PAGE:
Wednesday, April 23

Works for Me: Résumé Red Flags

My tips today are especially pertinent for anyone on the job hunt. I was recently reading through a training manual written for HR professionals. I found the section on interviewing potential employees particularly intriguing.

Here are the top seven things your interviewer has been instructed to watch for on your résumé:
  1. Poor spelling, typos, and grammatical errors
    A prospective employer will assume this is your best work. Always use the spell-check feature, but also have several other pairs of eyes looking out for mistakes. As the saying goes, you do not get a second chance to make a first impression.
  2. Several stretches of unemployment
    Most of us have been unemployed once or twice. Some even for many months at a time. But if you have more than one or two significant breaks in your job history over the past 10 years, you may not look like a particularly desirable candidate.
  3. Listing of qualifications without paid work experience
    If most or all of the relevant experience you have is volunteer work, it will not be considered as highly as previous employment. While in some ways, I consider this a form of employment snobbery (I have certainly held volunteer jobs that required a lot more effort and attention than some of my paid positions), it is a fact that generally volunteers are afforded a much greater level of flexibility and freedom than paid workers.
  4. Many jobs in unrelated fields or multiple jobs within a short period of time
    Job hoppers (as these individuals have been termed) may not have much loyalty to an employer, or perhaps there is some uncertainty about what they like to do or where their strengths lie. Or perhaps you are just interested in many fields or have made some poor choices in the past. An interviewer will be trying to determine whether you are worth the risk to employ and train.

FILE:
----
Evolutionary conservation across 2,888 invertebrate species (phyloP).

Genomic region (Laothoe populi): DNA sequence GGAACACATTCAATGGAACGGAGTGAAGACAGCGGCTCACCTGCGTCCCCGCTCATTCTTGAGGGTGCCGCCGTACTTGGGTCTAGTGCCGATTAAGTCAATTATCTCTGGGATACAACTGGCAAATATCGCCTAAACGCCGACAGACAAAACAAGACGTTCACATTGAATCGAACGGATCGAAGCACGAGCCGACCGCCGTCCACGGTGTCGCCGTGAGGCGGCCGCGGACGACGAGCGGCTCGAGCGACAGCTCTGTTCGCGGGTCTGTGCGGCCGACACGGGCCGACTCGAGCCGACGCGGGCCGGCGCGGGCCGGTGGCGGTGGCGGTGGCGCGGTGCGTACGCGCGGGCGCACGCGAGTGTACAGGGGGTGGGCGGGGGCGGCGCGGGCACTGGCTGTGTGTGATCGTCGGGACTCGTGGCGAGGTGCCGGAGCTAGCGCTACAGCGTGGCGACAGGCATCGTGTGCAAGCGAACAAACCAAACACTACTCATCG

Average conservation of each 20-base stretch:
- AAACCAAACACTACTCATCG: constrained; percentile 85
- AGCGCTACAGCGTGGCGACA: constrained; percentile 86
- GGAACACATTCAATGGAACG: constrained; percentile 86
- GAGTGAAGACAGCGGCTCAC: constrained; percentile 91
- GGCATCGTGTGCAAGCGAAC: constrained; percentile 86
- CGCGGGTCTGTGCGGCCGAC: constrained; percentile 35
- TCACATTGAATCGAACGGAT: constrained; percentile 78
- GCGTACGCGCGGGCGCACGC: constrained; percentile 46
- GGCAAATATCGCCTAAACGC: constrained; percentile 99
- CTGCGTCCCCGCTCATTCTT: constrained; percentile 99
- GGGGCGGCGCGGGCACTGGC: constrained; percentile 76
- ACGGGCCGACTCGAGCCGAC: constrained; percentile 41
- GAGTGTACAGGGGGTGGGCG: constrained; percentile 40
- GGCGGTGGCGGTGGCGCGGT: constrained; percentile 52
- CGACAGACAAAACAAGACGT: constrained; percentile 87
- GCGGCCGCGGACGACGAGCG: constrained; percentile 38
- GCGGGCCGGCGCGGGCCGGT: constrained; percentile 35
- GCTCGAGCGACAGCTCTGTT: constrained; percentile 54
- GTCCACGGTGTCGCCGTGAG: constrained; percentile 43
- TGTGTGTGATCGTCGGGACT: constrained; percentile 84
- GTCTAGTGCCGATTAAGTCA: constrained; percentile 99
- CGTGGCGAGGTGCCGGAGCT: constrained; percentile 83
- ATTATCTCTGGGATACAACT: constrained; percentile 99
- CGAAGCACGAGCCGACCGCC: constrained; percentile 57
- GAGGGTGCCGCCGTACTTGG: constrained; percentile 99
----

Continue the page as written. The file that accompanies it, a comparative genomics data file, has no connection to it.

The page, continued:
5. Vague descriptions of responsibilities or achievements
    A prospective employee who is vague about his or her previous work may not have done very much worth elaborating, or perhaps is trying to conceal a job that was not as impressive as its title. Be specific about what you did, and especially how your work benefited the company. Whenever possible, use numbers (e.g., "Supervised 7 employees" or "Increased revenue 23% in one year").
  6. Work experience that is disproportionate with level of education
    While it is certainly possible for individuals with little formal education to achieve great success in business, sadly, it is not nearly as common as people padding their résumés in hopes of finding a better, higher paying job. Make sure you list the qualifications which allowed you to advance above what might be expected of someone with your education.
  7. References from companies which are no longer in business
    Many of us have had a previous employer close its doors. However, when the majority of your employment history is comprised of companies which no longer exist, an interviewer may wonder if you are trying to keep him or her from checking your references. In the case that several of your former employers have gone out of business, be sure to have several business references available for potential employers to choose from, such as previous managers in their new positions.